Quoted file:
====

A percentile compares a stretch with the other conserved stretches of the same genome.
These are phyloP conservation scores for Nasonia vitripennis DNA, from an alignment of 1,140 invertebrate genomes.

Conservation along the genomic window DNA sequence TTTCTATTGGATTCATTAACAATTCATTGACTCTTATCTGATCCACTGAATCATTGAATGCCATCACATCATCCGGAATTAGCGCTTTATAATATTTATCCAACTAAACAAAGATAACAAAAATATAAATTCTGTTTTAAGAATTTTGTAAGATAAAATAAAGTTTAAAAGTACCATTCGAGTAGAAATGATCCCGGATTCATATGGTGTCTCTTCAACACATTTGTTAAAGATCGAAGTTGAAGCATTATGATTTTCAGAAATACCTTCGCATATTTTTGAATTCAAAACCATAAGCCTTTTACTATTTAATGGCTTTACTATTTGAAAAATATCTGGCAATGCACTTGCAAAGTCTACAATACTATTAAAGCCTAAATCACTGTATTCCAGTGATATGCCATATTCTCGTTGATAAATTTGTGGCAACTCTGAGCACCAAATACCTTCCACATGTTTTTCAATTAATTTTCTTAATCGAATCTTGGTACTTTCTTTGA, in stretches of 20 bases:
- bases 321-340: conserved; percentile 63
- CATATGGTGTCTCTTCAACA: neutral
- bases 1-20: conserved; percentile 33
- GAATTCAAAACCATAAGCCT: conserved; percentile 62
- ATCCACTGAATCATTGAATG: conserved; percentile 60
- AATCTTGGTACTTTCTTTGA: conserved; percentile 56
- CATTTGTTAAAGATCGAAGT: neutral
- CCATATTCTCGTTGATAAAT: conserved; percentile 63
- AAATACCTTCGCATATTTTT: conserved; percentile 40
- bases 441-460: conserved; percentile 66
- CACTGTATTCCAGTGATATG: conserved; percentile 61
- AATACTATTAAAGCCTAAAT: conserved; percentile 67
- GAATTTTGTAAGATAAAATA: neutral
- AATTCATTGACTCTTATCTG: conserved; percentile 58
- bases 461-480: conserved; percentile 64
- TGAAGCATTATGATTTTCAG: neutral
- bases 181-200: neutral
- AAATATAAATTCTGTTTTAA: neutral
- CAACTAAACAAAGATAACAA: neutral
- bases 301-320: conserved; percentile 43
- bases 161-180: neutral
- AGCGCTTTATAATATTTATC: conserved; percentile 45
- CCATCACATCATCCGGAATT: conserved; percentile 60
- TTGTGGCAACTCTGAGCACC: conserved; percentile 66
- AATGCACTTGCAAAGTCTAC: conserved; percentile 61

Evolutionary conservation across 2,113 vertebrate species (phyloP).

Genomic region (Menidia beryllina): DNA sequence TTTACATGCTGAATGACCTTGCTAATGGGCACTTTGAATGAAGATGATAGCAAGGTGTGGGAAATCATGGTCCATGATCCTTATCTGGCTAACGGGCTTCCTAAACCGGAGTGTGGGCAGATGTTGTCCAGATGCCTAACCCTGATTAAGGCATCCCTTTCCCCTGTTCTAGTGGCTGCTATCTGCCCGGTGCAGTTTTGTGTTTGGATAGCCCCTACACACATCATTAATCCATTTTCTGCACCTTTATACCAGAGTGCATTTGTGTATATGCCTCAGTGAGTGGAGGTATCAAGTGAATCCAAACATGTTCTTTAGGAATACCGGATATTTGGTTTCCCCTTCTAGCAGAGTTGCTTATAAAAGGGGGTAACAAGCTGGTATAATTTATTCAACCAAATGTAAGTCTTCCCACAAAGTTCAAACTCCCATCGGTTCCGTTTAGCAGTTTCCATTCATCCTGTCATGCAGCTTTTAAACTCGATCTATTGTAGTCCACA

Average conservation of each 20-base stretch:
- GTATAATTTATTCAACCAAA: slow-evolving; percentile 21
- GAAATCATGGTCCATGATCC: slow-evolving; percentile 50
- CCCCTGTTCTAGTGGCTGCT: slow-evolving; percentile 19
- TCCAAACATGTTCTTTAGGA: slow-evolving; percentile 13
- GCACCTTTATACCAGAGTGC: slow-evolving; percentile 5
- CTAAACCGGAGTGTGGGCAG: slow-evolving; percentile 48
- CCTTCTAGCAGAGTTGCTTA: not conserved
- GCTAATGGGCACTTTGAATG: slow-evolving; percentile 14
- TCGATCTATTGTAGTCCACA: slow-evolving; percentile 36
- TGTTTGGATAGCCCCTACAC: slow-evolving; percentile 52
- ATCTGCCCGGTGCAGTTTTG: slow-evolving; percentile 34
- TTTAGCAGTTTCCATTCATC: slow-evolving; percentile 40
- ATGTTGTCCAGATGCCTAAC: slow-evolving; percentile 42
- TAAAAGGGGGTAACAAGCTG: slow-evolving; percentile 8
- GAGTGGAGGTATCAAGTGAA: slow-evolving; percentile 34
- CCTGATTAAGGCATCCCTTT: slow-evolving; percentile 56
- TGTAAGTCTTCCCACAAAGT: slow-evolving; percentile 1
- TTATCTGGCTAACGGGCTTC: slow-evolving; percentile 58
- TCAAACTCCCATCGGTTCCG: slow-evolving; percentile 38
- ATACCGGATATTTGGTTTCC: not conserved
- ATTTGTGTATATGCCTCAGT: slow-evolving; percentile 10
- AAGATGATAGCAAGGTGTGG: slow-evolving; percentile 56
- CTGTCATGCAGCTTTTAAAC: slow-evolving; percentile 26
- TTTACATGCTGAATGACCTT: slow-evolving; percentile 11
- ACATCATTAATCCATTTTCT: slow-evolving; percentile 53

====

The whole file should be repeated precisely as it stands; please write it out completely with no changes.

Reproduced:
A percentile compares a stretch with the other conserved stretches of the same genome.
These are phyloP conservation scores for Nasonia vitripennis DNA, from an alignment of 1,140 invertebrate genomes.

Conservation along the genomic window DNA sequence TTTCTATTGGATTCATTAACAATTCATTGACTCTTATCTGATCCACTGAATCATTGAATGCCATCACATCATCCGGAATTAGCGCTTTATAATATTTATCCAACTAAACAAAGATAACAAAAATATAAATTCTGTTTTAAGAATTTTGTAAGATAAAATAAAGTTTAAAAGTACCATTCGAGTAGAAATGATCCCGGATTCATATGGTGTCTCTTCAACACATTTGTTAAAGATCGAAGTTGAAGCATTATGATTTTCAGAAATACCTTCGCATATTTTTGAATTCAAAACCATAAGCCTTTTACTATTTAATGGCTTTACTATTTGAAAAATATCTGGCAATGCACTTGCAAAGTCTACAATACTATTAAAGCCTAAATCACTGTATTCCAGTGATATGCCATATTCTCGTTGATAAATTTGTGGCAACTCTGAGCACCAAATACCTTCCACATGTTTTTCAATTAATTTTCTTAATCGAATCTTGGTACTTTCTTTGA, in stretches of 20 bases:
- bases 321-340: conserved; percentile 63
- CATATGGTGTCTCTTCAACA: neutral
- bases 1-20: conserved; percentile 33
- GAATTCAAAACCATAAGCCT: conserved; percentile 62
- ATCCACTGAATCATTGAATG: conserved; percentile 60
- AATCTTGGTACTTTCTTTGA: conserved; percentile 56
- CATTTGTTAAAGATCGAAGT: neutral
- CCATATTCTCGTTGATAAAT: conserved; percentile 63
- AAATACCTTCGCATATTTTT: conserved; percentile 40
- bases 441-460: conserved; percentile 66
- CACTGTATTCCAGTGATATG: conserved; percentile 61
- AATACTATTAAAGCCTAAAT: conserved; percentile 67
- GAATTTTGTAAGATAAAATA: neutral
- AATTCATTGACTCTTATCTG: conserved; percentile 58
- bases 461-480: conserved; percentile 64
- TGAAGCATTATGATTTTCAG: neutral
- bases 181-200: neutral
- AAATATAAATTCTGTTTTAA: neutral
- CAACTAAACAAAGATAACAA: neutral
- bases 301-320: conserved; percentile 43
- bases 161-180: neutral
- AGCGCTTTATAATATTTATC: conserved; percentile 45
- CCATCACATCATCCGGAATT: conserved; percentile 60
- TTGTGGCAACTCTGAGCACC: conserved; percentile 66
- AATGCACTTGCAAAGTCTAC: conserved; percentile 61

Evolutionary conservation across 2,113 vertebrate species (phyloP).

Genomic region (Menidia beryllina): DNA sequence TTTACATGCTGAATGACCTTGCTAATGGGCACTTTGAATGAAGATGATAGCAAGGTGTGGGAAATCATGGTCCATGATCCTTATCTGGCTAACGGGCTTCCTAAACCGGAGTGTGGGCAGATGTTGTCCAGATGCCTAACCCTGATTAAGGCATCCCTTTCCCCTGTTCTAGTGGCTGCTATCTGCCCGGTGCAGTTTTGTGTTTGGATAGCCCCTACACACATCATTAATCCATTTTCTGCACCTTTATACCAGAGTGCATTTGTGTATATGCCTCAGTGAGTGGAGGTATCAAGTGAATCCAAACATGTTCTTTAGGAATACCGGATATTTGGTTTCCCCTTCTAGCAGAGTTGCTTATAAAAGGGGGTAACAAGCTGGTATAATTTATTCAACCAAATGTAAGTCTTCCCACAAAGTTCAAACTCCCATCGGTTCCGTTTAGCAGTTTCCATTCATCCTGTCATGCAGCTTTTAAACTCGATCTATTGTAGTCCACA

Average conservation of each 20-base stretch:
- GTATAATTTATTCAACCAAA: slow-evolving; percentile 21
- GAAATCATGGTCCATGATCC: slow-evolving; percentile 50
- CCCCTGTTCTAGTGGCTGCT: slow-evolving; percentile 19
- TCCAAACATGTTCTTTAGGA: slow-evolving; percentile 13
- GCACCTTTATACCAGAGTGC: slow-evolving; percentile 5
- CTAAACCGGAGTGTGGGCAG: slow-evolving; percentile 48
- CCTTCTAGCAGAGTTGCTTA: not conserved
- GCTAATGGGCACTTTGAATG: slow-evolving; percentile 14
- TCGATCTATTGTAGTCCACA: slow-evolving; percentile 36
- TGTTTGGATAGCCCCTACAC: slow-evolving; percentile 52
- ATCTGCCCGGTGCAGTTTTG: slow-evolving; percentile 34
- TTTAGCAGTTTCCATTCATC: slow-evolving; percentile 40
- ATGTTGTCCAGATGCCTAAC: slow-evolving; percentile 42
- TAAAAGGGGGTAACAAGCTG: slow-evolving; percentile 8
- GAGTGGAGGTATCAAGTGAA: slow-evolving; percentile 34
- CCTGATTAAGGCATCCCTTT: slow-evolving; percentile 56
- TGTAAGTCTTCCCACAAAGT: slow-evolving; percentile 1
- TTATCTGGCTAACGGGCTTC: slow-evolving; percentile 58
- TCAAACTCCCATCGGTTCCG: slow-evolving; percentile 38
- ATACCGGATATTTGGTTTCC: not conserved
- ATTTGTGTATATGCCTCAGT: slow-evolving; percentile 10
- AAGATGATAGCAAGGTGTGG: slow-evolving; percentile 56
- CTGTCATGCAGCTTTTAAAC: slow-evolving; percentile 26
- TTTACATGCTGAATGACCTT: slow-evolving; percentile 11
- ACATCATTAATCCATTTTCT: slow-evolving; percentile 53